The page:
Roman Aqueduct mains were able to be tapped directly, but they were most commonly fed through public distribution terminals known as castellum aquae, which served as cisterns and settling tanks, as well as supplying numerous spurs and branches via ceramic or lead pipes. These pipes were manufactured in 25 specified sizes and equipped with bronze stopcocks. The flow from any pipe could be entirely or partially opened or shut, and its supply could be transferred to any other area of the system where demand for water was outstripping supply.
The free supply of water to public drinking fountains and basins was formally prioritized above the supply to public baths, where a fee was levied to every bather.
The latter were registered with the city, as was the bore of pipe leading from the public water supply to their land – the larger the pipe, the higher the associated fee. Some people were granted the ability to take excess water for free as a State honor or grant; pipe stamps reveal that over half of Rome’s water grants were awarded to elite, highly affluent senatorial class members.
These ancient Roman Aqueducts could often take years to build, making them expensive, especially if arches were also required. The aqueducts in Rome also needed to be maintained and safeguarded against damage. The Roman administration employed over 700 workers to maintain them at one point. Maintenance provisions were also built into the design. Underground parts of the aqueducts, for example, were made accessible through numerous shafts and manholes. Engineers were able to also temporarily redirect water away from a broken portion when extensive repairs were required.
The cistern and remains of the aqueduct that used to supply the baths and the pools with water, Salamis, Northern Cyprus (2015); Carole Raddato from FRANKFURT, Germany, CC BY-SA 2.0, via Wikimedia Commons
During the Imperial period, the emperors were given lifelong responsibility for water supplies. Until Augustus established the post of water commissioner, the city of Rome did not have any permanent central authority to supervise the aqueducts; it was a high-rank, high-profile appointment. Frontinus, an individual who had already served as general, consul, and provincial governor, was appointed curator aquarum by Emperor Nerva in 97 CE.
The City of Rome had 460 aqueduct employees under the rule of Emperor Claudius, both slave and free, who were paid by a combination of Imperial generosity and water fees provided by private subscribers.
The curator aquarum exercised magisterial powers over the water supply, aided by a staff of public employees, architects, scribes, notaries, and heralds; when operating outside the city, he was also granted two lictors to reinforce his authority. Significant fines might be levied for even minor violations of aqueduct legislation, such as letting a tree harm the conduit and 100,000 sesterces for contaminating the water within the system or letting one’s slave do so.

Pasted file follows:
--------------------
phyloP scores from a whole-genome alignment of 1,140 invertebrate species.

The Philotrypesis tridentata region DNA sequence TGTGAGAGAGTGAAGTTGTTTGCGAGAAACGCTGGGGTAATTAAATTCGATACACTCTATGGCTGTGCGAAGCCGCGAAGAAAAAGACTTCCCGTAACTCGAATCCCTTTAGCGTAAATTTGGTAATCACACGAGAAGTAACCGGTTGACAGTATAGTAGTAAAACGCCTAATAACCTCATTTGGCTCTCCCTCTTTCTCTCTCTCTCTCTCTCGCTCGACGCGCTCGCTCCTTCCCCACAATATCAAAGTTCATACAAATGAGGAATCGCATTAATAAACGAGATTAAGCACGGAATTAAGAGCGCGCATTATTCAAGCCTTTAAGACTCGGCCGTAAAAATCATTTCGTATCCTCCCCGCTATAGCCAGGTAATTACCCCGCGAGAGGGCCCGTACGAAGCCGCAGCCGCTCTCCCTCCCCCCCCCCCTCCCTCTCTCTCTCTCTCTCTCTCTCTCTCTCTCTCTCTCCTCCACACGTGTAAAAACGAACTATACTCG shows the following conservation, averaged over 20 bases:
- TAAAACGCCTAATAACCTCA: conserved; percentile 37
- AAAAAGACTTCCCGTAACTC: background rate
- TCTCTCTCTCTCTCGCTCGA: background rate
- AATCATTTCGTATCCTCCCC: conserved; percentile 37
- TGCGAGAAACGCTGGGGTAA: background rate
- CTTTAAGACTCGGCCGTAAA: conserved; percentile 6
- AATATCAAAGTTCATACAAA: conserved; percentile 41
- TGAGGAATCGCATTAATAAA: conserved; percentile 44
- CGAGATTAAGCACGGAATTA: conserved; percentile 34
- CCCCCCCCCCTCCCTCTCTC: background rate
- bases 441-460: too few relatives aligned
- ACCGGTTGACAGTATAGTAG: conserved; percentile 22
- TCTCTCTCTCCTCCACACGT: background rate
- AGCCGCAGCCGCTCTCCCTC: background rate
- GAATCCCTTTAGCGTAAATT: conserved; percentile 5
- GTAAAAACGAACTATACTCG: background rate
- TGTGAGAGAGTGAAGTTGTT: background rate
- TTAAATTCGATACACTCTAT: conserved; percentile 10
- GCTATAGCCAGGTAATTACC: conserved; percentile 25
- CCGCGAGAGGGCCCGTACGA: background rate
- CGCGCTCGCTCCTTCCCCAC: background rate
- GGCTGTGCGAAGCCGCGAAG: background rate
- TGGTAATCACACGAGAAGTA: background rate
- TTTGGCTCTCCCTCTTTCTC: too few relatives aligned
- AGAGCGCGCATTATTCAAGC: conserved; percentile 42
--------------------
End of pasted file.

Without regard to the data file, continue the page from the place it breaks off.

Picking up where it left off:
The Significance of the Roman Aqueducts
The aqueducts in Rome would have a significant impact on the everyday lives of the city’s citizens. The availability of fresh running water opened all sorts of economic and social possibilities for the Romans. The Roman aqueducts also left behind a significant architectural legacy that would be emulated by subsequent cultures.
The aqueducts in Rome enabled crop irrigation outside of the city, increasing agricultural output and supporting Rome’s burgeoning population. This resulted in a surplus of food, allowing Rome to become a significant hub of commerce and trade. With access to a steady water supply, Rome was able to establish water-dependent businesses like tanning, textile manufacturing, and milling. These types of industries were critical to the city’s economic development and success. The aqueducts facilitated the expansion of Rome’s urban infrastructure, including roads, public buildings, and bridges.
This infrastructure supported the city’s growing population while also facilitating trade and commerce, which also aided the economy’s growth.
The Roman aqueducts made it possible to build public fountains around the city, which became prominent social meeting spots. These fountains were not only water supplies, but also ornamental features in the city’s architecture. The aqueducts in Rome enabled the building of vast public baths, which also served as social gathering places. These baths were an important element of Roman society because they provided a place for people to mingle, exercise, and rest. The aqueducts aided in the spread of Roman influence and culture across the empire. Other cultures admired the aqueducts, which became icons of Roman architectural supremacy.